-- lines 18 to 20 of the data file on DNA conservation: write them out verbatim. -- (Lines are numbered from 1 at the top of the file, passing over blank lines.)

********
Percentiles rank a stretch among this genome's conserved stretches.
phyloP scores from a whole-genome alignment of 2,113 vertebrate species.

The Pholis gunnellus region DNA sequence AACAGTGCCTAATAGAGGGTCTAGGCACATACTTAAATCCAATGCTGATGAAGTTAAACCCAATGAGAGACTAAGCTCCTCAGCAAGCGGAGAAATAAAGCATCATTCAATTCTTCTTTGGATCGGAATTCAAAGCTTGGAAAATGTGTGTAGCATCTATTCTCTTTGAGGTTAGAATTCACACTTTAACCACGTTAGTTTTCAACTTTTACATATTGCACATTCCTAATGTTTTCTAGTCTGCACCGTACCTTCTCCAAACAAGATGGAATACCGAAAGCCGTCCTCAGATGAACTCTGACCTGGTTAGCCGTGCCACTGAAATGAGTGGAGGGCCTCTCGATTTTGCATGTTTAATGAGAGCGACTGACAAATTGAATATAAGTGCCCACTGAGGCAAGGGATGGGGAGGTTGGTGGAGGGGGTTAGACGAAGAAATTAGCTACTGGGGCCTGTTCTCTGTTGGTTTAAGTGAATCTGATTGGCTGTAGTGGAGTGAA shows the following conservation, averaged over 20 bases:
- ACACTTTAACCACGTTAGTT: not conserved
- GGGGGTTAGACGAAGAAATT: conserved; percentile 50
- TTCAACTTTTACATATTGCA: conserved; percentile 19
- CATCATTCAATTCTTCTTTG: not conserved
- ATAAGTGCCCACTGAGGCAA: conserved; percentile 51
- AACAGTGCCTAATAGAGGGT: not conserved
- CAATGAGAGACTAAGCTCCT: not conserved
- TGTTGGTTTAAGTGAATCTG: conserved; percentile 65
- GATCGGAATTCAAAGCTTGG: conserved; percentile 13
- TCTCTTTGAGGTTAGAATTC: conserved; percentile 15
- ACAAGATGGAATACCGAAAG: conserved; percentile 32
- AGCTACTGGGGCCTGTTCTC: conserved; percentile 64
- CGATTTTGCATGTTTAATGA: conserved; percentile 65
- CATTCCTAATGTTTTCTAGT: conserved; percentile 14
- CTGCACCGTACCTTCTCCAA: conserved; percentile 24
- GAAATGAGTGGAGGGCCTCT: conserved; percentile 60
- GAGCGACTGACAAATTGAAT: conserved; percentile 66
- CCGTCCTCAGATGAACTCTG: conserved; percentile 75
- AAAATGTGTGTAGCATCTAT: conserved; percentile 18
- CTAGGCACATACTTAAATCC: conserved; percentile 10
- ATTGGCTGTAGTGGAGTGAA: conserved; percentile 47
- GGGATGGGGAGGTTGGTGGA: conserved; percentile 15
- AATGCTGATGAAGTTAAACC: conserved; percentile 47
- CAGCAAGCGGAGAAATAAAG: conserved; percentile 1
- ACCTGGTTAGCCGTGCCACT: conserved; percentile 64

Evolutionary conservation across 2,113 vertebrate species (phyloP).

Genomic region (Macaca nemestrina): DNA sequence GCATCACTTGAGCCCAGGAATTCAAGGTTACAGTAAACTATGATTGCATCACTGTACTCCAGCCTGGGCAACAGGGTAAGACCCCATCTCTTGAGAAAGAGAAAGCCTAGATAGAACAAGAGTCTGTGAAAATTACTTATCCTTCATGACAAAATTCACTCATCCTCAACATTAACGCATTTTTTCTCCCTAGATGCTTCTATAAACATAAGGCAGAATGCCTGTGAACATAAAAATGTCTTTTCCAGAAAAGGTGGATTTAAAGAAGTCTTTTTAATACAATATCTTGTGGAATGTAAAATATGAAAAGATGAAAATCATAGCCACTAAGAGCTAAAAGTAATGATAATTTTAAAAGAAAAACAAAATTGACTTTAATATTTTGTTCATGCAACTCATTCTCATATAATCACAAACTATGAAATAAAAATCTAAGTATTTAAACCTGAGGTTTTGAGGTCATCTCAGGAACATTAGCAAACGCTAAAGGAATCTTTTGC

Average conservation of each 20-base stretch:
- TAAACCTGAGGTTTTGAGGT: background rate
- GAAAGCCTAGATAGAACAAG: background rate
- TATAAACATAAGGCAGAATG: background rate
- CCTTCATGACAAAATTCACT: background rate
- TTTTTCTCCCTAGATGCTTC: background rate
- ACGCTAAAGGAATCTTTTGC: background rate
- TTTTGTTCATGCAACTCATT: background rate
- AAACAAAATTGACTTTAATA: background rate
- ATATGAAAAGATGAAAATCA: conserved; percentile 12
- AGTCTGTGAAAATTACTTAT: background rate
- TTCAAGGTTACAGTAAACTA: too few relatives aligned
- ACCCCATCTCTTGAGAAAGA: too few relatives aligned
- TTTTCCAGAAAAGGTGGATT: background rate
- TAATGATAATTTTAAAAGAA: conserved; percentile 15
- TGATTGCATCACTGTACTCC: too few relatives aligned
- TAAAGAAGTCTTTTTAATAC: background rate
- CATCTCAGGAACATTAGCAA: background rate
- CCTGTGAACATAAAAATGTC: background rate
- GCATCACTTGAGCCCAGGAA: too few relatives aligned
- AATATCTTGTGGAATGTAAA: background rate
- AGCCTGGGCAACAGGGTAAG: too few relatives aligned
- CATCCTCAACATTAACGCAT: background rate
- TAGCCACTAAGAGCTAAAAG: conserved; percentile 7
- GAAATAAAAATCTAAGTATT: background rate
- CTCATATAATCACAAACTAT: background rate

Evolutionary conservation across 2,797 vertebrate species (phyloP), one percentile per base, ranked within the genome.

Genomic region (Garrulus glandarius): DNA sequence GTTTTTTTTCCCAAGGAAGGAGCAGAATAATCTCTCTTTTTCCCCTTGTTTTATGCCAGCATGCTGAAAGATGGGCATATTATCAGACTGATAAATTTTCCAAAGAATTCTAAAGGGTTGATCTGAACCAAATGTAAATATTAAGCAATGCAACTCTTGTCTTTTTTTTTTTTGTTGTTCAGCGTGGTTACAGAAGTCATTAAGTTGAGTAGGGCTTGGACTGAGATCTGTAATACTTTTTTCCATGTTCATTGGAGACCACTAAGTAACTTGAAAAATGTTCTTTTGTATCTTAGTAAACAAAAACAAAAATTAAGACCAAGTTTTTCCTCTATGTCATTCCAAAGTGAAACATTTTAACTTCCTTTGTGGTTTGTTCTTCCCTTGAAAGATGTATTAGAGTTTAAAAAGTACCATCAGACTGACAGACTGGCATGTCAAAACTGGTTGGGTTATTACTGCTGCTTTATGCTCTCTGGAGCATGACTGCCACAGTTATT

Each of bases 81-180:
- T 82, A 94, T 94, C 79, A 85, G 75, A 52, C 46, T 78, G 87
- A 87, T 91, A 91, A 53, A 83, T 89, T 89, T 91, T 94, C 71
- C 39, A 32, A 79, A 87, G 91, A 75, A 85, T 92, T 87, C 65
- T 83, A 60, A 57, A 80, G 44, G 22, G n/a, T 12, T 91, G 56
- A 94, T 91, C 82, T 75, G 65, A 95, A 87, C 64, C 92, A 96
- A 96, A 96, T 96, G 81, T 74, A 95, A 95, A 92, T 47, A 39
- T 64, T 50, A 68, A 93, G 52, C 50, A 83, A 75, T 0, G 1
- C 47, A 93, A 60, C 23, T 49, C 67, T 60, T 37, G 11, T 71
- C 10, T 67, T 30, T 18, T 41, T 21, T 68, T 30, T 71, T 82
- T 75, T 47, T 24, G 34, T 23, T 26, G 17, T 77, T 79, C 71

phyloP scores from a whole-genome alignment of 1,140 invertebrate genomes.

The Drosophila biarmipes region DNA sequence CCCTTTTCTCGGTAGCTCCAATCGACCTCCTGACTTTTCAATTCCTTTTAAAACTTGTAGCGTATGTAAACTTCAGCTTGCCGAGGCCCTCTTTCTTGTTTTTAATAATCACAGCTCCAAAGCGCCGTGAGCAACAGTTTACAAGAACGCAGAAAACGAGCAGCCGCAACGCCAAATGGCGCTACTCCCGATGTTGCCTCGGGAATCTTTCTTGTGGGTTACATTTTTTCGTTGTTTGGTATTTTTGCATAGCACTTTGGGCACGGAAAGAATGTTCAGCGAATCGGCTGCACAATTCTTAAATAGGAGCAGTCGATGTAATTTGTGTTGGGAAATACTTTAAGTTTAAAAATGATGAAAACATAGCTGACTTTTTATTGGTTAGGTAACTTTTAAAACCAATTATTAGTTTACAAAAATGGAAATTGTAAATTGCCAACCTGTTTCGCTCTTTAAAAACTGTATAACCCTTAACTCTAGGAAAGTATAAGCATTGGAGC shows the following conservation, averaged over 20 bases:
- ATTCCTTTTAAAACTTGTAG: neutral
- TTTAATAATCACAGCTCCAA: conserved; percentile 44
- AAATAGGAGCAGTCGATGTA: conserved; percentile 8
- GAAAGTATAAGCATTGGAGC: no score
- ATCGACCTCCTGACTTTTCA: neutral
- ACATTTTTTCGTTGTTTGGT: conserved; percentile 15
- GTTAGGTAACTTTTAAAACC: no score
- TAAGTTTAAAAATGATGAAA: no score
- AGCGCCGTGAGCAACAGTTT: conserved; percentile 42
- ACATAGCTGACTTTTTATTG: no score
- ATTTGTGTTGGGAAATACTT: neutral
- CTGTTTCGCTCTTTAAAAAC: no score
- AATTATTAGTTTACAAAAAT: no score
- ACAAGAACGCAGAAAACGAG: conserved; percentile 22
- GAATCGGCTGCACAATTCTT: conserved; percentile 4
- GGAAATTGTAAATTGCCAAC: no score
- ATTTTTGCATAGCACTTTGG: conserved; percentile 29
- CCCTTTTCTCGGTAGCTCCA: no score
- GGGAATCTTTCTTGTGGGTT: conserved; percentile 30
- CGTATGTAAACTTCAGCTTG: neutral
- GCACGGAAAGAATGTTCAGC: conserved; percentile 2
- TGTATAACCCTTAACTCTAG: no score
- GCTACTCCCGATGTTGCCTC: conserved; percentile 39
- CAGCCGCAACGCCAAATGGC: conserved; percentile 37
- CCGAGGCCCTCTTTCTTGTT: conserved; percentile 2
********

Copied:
- CTGCACCGTACCTTCTCCAA: conserved; percentile 24
- GAAATGAGTGGAGGGCCTCT: conserved; percentile 60
- GAGCGACTGACAAATTGAAT: conserved; percentile 66